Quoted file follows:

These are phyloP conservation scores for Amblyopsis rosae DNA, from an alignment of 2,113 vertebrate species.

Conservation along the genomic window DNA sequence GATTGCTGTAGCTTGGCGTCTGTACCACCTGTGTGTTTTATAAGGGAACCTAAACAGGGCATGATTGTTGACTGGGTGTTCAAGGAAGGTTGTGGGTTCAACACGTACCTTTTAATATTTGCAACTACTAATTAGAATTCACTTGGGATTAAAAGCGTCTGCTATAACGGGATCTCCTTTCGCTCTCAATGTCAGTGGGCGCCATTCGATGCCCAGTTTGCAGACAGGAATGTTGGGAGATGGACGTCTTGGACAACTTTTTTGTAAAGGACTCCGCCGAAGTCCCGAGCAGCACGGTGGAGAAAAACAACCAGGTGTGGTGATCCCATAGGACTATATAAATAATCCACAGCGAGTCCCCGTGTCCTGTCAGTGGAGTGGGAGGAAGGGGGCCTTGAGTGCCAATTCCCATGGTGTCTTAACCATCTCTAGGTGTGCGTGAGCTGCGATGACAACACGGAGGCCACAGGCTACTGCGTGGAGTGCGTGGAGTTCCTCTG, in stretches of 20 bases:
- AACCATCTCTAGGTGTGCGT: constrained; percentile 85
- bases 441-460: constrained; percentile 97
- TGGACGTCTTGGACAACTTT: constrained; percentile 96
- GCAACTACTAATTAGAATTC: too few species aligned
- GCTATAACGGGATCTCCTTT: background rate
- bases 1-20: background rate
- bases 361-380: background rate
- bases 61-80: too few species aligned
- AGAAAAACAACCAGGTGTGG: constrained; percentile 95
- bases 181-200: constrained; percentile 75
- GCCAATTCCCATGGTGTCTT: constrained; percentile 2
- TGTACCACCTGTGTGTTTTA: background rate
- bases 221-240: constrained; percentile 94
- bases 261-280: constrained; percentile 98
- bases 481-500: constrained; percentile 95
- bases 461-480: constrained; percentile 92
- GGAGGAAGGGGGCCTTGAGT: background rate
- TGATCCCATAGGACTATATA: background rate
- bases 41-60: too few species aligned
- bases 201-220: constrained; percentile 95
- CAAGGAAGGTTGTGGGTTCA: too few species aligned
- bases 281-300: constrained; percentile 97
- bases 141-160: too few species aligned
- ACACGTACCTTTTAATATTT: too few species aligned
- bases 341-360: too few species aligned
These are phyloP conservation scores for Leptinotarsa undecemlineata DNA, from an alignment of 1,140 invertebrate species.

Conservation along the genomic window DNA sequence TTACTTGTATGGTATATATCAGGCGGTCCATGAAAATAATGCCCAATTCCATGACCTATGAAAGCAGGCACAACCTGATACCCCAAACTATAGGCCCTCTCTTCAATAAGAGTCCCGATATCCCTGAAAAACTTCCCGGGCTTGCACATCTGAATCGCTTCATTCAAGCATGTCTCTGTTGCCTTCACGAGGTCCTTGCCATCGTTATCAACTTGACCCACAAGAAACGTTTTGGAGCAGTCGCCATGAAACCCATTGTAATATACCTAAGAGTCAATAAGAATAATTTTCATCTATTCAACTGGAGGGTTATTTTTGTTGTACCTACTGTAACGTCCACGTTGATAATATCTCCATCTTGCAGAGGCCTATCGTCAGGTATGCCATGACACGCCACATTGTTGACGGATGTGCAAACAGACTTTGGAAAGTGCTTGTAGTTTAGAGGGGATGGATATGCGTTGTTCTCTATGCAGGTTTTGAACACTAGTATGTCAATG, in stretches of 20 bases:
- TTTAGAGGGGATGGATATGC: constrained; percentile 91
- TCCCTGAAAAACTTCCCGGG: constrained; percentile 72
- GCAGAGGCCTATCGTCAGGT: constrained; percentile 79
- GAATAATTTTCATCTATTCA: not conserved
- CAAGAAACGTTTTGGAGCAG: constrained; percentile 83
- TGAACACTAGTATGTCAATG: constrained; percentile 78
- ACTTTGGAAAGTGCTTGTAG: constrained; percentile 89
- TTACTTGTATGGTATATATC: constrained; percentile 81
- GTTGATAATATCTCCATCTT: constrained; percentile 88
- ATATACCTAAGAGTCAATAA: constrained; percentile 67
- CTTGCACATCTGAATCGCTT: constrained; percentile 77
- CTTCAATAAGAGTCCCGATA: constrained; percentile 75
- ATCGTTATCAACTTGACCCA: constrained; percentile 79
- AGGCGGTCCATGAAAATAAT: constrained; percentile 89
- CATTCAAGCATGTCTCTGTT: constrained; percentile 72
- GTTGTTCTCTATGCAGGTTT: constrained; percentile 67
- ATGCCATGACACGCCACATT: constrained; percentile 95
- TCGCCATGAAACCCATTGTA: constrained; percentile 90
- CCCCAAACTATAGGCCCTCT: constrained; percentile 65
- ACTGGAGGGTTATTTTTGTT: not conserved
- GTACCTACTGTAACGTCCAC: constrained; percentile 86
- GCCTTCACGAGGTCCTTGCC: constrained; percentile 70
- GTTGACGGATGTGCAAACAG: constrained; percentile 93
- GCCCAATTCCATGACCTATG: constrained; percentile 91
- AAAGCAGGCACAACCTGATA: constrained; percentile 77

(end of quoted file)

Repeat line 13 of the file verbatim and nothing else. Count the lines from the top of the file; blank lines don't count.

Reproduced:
- GCCAATTCCCATGGTGTCTT: constrained; percentile 2